Human Rights organizations are the product of integrity-guilt culture. Only when you view the “other” as equal to yourself, can you develop the notion that he or she deserves the same treatment before the law as you do, both in theory (constitutional government that guarantee such rights legally) and in practice (NGOs that try to remedy the injustices of the system). Thus Human Rights Groups in the West, from the ACLU to HRW, to B’tslem, scrupulously observe the human rights of the “other,” as the real measure of a commitment to egalitarian principles – my principles applied to all sides.

Most (all?) Israeli “human rights organizations” are genuinely moderate by my definition, dedicated to documenting Israel’s violation of the human rights of others. Indeed, they are so moderate, that they will unfairly side against their own side. The excessive predilection for this counter-intuitive direction produces what Charles Jacobs calls “the Human Rights Complex.”

Palestinian HROs, on the other hand, reflect a paper-thin moderation that has no principled adherence to any kind of reciprocity. Thus, they regularly document the violation of their own human rights by the (Israeli) “other”; but when it’s time to self-criticize, they beg off; what self-criticism one finds often appears only in the foreign language version of the website. Understandably, public self-criticism is taboo in serious honor-shame cultures: it shames those criticized. And of course, in a culture where any male who wants authority is expected, allowed, even required to shed someone else’s blood for the sake of his honor, public criticism regularly elicits violence against the critic.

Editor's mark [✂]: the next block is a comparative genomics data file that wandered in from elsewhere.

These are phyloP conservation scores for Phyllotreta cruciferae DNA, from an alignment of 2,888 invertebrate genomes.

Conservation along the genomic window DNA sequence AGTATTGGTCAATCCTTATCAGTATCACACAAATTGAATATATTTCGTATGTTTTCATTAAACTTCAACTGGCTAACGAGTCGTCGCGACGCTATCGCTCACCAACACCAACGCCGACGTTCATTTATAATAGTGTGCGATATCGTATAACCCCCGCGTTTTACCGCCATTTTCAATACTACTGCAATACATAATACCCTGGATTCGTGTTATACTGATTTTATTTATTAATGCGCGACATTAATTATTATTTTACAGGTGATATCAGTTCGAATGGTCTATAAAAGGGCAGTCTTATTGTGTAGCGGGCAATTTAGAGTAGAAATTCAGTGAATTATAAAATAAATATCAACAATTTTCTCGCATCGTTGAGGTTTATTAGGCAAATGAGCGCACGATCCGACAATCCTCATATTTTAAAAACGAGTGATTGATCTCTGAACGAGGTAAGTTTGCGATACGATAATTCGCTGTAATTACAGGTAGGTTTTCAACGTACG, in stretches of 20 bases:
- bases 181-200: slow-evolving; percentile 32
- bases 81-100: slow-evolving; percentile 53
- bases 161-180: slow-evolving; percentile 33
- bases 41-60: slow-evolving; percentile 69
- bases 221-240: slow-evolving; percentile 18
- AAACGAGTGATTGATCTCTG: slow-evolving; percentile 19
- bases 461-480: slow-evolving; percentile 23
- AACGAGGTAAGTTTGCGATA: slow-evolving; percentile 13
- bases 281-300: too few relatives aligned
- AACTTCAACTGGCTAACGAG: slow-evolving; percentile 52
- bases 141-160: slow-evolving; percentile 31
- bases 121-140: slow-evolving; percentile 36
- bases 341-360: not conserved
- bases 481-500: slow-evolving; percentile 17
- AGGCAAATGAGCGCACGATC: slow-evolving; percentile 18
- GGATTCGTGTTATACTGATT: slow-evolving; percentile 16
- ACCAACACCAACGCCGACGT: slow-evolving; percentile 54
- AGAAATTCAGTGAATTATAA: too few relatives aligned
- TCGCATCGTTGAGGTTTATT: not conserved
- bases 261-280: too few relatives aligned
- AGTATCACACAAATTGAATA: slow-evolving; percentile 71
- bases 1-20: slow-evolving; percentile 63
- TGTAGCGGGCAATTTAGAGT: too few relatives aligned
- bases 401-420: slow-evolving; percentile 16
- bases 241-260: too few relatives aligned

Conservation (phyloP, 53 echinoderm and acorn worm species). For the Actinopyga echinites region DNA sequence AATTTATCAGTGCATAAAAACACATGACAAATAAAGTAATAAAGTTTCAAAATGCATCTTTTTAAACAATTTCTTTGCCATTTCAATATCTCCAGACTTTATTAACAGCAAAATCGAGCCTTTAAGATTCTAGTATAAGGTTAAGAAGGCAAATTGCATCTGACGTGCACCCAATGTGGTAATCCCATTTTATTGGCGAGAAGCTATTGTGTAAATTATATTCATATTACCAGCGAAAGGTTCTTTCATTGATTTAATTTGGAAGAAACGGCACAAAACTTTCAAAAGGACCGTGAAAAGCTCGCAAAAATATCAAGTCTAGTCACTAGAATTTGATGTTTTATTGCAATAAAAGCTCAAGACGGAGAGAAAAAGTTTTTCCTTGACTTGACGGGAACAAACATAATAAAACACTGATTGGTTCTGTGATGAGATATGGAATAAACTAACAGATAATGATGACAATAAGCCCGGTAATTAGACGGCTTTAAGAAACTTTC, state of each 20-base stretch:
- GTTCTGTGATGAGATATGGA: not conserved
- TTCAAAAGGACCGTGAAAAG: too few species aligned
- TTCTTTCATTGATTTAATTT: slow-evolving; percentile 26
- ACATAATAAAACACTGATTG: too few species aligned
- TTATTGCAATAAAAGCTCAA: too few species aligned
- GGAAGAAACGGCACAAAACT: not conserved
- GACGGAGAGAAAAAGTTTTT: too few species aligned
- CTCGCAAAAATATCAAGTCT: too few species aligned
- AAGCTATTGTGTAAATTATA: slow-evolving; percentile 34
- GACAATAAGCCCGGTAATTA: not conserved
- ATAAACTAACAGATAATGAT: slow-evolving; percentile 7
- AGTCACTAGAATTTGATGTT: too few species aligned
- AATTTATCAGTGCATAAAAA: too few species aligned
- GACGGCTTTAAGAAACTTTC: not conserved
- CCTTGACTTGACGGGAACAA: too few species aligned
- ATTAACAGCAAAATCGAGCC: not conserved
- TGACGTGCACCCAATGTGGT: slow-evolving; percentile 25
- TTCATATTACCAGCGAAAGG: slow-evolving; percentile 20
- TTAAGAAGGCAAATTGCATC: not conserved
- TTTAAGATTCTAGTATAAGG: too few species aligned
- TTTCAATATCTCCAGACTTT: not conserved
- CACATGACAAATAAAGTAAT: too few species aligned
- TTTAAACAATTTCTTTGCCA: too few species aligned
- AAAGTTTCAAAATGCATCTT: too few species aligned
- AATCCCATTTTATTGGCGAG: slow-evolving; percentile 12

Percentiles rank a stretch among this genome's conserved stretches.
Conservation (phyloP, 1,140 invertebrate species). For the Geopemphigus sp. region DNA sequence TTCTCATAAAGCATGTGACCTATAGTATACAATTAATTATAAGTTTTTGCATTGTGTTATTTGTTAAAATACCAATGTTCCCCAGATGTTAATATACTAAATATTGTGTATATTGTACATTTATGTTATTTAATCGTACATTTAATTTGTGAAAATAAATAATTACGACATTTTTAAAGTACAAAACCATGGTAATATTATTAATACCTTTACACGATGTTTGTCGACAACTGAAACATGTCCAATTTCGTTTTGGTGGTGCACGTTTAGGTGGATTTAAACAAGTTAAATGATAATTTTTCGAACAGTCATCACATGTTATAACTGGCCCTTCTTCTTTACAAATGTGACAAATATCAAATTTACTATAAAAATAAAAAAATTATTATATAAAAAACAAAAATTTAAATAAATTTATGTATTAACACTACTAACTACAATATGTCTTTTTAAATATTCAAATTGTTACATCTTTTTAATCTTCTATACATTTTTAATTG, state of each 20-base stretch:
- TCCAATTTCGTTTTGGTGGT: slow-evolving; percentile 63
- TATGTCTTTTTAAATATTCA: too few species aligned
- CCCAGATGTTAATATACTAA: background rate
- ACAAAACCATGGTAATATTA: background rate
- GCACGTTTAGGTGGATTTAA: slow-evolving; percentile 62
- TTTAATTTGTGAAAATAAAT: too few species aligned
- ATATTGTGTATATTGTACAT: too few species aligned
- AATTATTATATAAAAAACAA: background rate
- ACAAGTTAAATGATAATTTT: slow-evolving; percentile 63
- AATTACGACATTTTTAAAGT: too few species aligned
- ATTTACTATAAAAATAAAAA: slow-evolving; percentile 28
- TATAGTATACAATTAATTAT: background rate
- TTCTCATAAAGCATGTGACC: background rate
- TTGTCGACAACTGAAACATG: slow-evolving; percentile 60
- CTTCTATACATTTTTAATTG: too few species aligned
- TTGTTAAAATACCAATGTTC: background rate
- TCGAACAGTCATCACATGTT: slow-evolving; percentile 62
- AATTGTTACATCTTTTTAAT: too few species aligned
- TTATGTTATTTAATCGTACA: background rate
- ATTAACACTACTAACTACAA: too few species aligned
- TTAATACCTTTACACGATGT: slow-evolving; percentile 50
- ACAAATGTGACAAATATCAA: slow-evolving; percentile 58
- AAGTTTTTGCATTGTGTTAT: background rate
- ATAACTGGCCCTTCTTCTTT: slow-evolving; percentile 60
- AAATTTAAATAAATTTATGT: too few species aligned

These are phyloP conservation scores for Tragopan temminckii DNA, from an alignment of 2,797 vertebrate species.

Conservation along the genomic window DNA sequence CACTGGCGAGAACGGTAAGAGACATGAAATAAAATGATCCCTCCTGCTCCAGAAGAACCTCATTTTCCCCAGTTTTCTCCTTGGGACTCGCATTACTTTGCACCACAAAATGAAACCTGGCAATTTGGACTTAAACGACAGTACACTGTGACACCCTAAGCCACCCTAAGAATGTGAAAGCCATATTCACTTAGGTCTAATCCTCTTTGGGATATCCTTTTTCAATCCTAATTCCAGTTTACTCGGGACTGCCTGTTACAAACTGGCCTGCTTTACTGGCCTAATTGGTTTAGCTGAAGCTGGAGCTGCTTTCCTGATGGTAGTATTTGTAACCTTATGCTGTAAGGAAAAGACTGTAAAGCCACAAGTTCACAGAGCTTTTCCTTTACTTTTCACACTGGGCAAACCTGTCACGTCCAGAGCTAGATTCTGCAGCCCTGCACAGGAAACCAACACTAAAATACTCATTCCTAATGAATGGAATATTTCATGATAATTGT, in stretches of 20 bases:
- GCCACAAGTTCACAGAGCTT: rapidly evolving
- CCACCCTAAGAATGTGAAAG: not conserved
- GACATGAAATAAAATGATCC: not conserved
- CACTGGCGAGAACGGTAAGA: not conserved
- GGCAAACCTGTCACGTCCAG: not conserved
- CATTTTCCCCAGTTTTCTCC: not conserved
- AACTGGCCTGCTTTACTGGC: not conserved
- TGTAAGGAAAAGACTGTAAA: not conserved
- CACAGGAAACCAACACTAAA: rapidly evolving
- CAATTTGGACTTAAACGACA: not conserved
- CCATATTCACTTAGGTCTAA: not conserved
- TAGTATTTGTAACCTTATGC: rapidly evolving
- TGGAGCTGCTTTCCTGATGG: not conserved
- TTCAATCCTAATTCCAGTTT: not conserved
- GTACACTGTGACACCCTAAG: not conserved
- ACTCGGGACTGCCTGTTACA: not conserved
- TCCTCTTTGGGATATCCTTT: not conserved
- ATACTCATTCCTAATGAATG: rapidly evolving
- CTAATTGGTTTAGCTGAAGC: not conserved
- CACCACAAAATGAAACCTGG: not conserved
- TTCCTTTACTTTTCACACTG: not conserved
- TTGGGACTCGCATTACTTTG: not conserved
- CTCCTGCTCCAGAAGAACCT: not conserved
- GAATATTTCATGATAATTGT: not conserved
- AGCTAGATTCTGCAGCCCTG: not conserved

Thus the classic demopathic pattern emerges – Palestinian “moderates” demand their side’s human rights, even as they defend fellow Palestinians who seek not just the systematic refusal of rights to the Israeli “other,” but even their annihilation. And of course, Israeli and Jewish dupes, eager to believe that by assuring the rights of the other, peace will come, embrace the Palestinian moderates. Mix such a near-unbeatable combination of demopathy and credulity with blood libels like Al Durah, stir with the potent cry of western radical and Islamic jihadi outrage, and voilà, the demopaths delight… Durban I, and, coming soon, Durban II.

Fortunately the picture is far more interesting than this stark and disheartening contrast. There is, for example, Bassam Eid’s Palestinian Human Rights Monitoring Group. When throughout the Second Intifada, while other Palestinian NGOs shouted Israeli genocide to the world, he remorselessly documented the systematic abuse of Palestinian human rights by Palestinian “authorities,” noting that over 15% of Palestinian casualties during that Intifada were inflicted by Palestinians on themselves! (There is no corresponding figure on the Israeli side.) When Hamas took over the Gaza Strip, he documented their brutal application of Machiavelli’s “economy of violence” in a depressing detail that should be read by every foolish pundit who talks about Hamas as a democratically elected – and therefore democratic – government.

Nor is Bassam Eid alone. MEMRI, for all the paranoid, frenzied and genocidal incitement it documents dominating the Arab and Muslim media globally, dedicates a special section to highlighting the work of real reformers, genuine moderates, in the Arab world. There we find that Lafif Lakhdar, for example, has just denounced

Hamas as another link in the chain of Palestinian rejectionism, i.e., in their tendency to refuse all suggestions of compromise. This tendency, he said, is rooted in religious extremism and brings disaster upon the Palestinians.
Thus, not all Arabs think with their shoes. But these folks are always in danger of being accused of being sell outs (coconuts: brown on the outside, white on the inside), an honor-shame accusation people like Saïd make against serious intellectuals like Kanan Makiya and Fouad Ajami, and Western commentators too readily accept.